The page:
This species has an extremely large range, and hence does not approach the thresholds for Vulnerable under the range size criterion (Extent of Occurrence <20,000 km2 combined with a declining or fluctuating range size, habitat extent/quality, or population size and a small number of locations or severe fragmentation). The population trend is not known, but the population is not believed to be decreasing sufficiently rapidly to approach the thresholds under the population trend criterion (>30% decline over ten years or three generations). The population size is extremely large, and hence does not approach the thresholds for Vulnerable under the population size criterion (<10,000 mature individuals with a continuing decline estimated to be >10% in ten years or three generations, or with a specified population structure). For these reasons the species is evaluated as Least Concern.
AOU. 1998. Check-list of North American birds. American Ornithologists' Union, Washington, D.C.
Cramp, S.; Perrins, C. M. 1977-1994. Handbook of the birds of Europe, the Middle East and Africa. The birds of the western Palearctic. Oxford University Press, Oxford.
Dowsett, R. J.; Forbes-Watson, A. D. 1993. Checklist of birds of the Afrotropical and Malagasy regions. Tauraco Press, Li
SACC. 2006. A classification of the bird species of South America. Available at: http://www.museum.lsu.edu/~Remsen/SACCBaseline.html.
Sibley, C. G.; Monroe, B. L. 1990. Distribution and taxonomy of birds of the world. Yale University Press, New Haven, USA.
Stotz, D. F.; Fitzpatrick, J. W.; Parker, T. A.; Moskovits, D. K. 1996. Neotropical birds: ecology and conservation. University of Chicago Press, Chicago.
Larus cachinnans (Sibley and Monroe 1990, 1993) has been split into L. cachinnans and L. michahellis; L. armenicus (Sibley and Monroe 1990, 1993; AERC TAC) has been lumped into L. michahellis. These changes to the BirdLife checklist follow examination by the BirdLife Taxonomic Working Group (BTWG) of a recent review of large white-headed gulls in the Holarctic by Collinson et al. (2008) and associated literature referred to therein. The following species level treatment, shown with subspecific placements, has been adopted by the BTWG: L. fuscus (with intermedius, graellsii, heuglini, taimyrensis and barabensis); L. argentatus (with argenteus, smithsonianus, vegae and mongolicus); L. michahellis (with atlantis and armenicus) and L. cachinnans. This treatment is based on evidence of sympatry, and morphological and behavioural differences, but rejects further splits derived from phylogentic analyses based on mtDNA because Collinson et al. (2008) admit that (1) mtDNA lineages can disappear by random events, resulting in misplacements and displacements in phylogenies, and (2) hybridisation, which seems very widespread in these white-headed gulls, can result in "adoption" of mtDNA sequences by another taxon, completely obscuring the real situation. Collinson et al. (2008) explicitly state "these complications do not just make gull phylogenies difficult: they may cause entirely false conclusions to be drawn about species boundaries it must be recognised that splits or lumps based solely on mtDNA cannot be regarded as robust". While proposed splits not adopted here are not based solely on mtDNA, the morphological evidence presented is not conclusive, taxa are only diagnosable in some cases and there is hybridisation between them.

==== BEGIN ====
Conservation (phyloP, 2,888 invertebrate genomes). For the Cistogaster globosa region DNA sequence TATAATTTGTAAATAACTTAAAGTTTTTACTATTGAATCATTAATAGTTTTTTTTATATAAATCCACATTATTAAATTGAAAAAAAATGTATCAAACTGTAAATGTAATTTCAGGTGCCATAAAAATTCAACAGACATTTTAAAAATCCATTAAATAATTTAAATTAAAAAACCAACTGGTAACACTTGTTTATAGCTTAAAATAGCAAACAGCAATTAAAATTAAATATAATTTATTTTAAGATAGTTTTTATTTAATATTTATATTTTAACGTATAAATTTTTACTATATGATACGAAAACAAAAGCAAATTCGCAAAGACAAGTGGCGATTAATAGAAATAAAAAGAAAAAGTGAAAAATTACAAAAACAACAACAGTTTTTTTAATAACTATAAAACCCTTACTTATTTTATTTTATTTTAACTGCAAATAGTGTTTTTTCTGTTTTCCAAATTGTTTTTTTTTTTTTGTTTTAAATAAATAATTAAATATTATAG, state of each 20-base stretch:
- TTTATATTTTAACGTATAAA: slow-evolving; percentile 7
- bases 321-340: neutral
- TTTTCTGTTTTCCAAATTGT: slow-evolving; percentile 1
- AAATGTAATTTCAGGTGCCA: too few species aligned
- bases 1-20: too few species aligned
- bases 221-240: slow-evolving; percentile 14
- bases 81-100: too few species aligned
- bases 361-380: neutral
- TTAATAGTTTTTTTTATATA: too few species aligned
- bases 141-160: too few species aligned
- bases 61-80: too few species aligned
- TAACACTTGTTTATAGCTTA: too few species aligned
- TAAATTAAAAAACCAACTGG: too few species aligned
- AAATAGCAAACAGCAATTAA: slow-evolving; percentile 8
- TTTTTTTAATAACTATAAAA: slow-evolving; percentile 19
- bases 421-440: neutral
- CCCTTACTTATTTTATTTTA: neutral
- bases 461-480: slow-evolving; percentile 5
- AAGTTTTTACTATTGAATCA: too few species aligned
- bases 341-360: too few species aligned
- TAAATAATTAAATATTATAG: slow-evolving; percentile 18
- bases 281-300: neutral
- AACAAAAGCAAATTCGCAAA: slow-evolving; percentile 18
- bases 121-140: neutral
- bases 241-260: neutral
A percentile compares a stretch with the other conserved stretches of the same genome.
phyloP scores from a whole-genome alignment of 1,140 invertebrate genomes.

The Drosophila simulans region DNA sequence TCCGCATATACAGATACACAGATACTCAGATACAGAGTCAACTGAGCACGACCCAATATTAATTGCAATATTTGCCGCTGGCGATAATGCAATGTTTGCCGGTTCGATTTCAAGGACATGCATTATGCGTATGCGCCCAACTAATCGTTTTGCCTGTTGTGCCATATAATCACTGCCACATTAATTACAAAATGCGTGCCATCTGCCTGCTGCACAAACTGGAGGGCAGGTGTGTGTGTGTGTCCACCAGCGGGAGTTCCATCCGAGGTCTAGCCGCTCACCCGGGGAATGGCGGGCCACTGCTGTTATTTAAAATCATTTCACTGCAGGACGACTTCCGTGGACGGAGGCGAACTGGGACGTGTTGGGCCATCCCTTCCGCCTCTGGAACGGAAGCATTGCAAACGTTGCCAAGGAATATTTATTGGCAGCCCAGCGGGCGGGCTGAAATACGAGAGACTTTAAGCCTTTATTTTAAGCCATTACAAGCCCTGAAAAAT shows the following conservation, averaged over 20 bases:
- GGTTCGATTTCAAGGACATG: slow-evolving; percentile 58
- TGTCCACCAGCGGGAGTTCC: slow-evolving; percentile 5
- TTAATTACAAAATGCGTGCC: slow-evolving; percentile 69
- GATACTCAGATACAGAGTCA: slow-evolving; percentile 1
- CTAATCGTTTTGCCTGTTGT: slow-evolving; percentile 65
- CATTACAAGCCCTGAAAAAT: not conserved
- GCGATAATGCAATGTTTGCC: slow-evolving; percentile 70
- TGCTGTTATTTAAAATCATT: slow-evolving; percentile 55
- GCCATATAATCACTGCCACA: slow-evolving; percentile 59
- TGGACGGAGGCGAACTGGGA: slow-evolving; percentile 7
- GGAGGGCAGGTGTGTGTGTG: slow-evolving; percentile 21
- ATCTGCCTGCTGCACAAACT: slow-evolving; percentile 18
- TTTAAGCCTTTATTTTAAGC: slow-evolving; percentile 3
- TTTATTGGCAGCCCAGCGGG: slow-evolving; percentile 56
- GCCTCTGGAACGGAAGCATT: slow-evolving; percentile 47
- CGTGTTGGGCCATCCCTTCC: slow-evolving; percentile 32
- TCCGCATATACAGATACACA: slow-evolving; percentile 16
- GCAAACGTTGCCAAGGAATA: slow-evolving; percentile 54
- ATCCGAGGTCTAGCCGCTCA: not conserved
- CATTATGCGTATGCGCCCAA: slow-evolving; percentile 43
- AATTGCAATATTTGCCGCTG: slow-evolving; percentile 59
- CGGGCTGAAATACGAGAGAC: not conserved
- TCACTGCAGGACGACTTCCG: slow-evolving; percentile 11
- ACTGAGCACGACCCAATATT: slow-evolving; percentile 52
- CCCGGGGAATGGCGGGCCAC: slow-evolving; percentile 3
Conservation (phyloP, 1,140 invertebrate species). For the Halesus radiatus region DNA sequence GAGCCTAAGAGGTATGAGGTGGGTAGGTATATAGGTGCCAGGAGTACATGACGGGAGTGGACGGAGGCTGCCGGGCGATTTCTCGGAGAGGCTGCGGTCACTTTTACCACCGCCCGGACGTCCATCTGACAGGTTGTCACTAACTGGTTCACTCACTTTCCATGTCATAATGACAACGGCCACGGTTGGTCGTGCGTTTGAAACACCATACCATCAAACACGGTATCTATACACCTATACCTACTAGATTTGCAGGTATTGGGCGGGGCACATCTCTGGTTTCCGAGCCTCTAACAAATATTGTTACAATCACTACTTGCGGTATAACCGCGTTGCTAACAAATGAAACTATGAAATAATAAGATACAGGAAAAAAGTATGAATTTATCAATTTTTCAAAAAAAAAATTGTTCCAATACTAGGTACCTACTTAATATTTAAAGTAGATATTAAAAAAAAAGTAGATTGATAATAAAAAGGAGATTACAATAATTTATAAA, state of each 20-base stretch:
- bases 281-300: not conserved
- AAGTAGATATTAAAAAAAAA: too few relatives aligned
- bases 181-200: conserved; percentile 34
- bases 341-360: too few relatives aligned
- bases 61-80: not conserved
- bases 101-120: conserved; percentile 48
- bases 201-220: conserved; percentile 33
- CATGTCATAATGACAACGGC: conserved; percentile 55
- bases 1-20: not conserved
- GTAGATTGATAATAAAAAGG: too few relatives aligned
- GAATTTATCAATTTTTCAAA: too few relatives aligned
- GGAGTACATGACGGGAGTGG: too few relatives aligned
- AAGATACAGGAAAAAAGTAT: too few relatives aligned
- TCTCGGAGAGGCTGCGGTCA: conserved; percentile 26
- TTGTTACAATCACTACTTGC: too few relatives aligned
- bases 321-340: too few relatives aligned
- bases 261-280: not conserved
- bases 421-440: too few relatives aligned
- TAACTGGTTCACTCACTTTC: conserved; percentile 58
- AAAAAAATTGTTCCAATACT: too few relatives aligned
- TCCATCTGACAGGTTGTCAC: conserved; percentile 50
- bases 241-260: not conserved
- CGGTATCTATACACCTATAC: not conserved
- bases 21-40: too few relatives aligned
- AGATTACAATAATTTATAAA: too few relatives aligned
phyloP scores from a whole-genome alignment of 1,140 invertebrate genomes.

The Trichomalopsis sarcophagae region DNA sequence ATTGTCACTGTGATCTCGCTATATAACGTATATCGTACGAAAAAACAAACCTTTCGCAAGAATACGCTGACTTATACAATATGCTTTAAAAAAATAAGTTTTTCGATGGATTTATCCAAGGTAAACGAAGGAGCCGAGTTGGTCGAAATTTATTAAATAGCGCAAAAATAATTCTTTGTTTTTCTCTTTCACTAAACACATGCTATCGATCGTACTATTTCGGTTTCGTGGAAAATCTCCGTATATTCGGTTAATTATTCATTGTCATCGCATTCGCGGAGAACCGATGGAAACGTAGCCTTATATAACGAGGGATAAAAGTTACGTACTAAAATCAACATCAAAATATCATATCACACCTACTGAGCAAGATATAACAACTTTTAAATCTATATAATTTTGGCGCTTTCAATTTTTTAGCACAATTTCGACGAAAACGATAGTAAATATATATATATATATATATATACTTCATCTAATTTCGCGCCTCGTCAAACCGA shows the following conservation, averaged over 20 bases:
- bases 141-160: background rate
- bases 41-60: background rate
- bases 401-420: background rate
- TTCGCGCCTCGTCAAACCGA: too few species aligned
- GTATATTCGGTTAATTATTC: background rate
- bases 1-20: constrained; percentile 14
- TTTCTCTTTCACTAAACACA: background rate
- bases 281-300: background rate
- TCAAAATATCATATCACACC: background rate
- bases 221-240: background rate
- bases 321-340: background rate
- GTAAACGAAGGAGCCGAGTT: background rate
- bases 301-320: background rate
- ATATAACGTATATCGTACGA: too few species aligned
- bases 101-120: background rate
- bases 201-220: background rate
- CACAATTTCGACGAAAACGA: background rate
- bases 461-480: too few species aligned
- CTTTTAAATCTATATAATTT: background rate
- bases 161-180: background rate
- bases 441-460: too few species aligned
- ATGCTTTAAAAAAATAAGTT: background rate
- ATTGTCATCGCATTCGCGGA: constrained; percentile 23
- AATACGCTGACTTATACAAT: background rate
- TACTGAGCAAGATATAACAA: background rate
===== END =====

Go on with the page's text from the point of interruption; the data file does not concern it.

Anderson, D.W. 1970. Chlorinated hydrocarbons: their dynamics and eggshell effects in herring gulls and other species. PhD Thesis.
BirdLife International. 2000. The Development of Boundary Selection Criteria for the Extension of Breeding Seabird Special Protection Areas into the Marine Environment. OSPAR Convention for the Protection of the Marine Environment of the North-East Atlantic. Vlissingen (Flushing).
Bregnballe, T.; Noer, H.; Christensen, T. K.; Clausen, P.; Asferg, T.; Fox, A. D.; Delany, S. 2006. Sustainable hunting of migratory waterbirds: the Danish approach. In: Boere, G.; Galbraith, C., Stroud, D. (ed.), Waterbirds around the world, pp. 854-860. The Stationary Office, Edinburgh, UK.
Cramp, S.; Simmons, K. E. L. 1983. Handbook of the birds of Europe, the Middle East and Africa. The birds of the western Palearctic vol. III: waders to gulls. Oxford University Press, Oxford.
del Hoyo, J.; Elliott, A.; Sargatal, J. 1996. Handbook of the Birds of the World, vol. 3: Hoatzin to Auks. Lynx Edicions, Barcelona, Spain.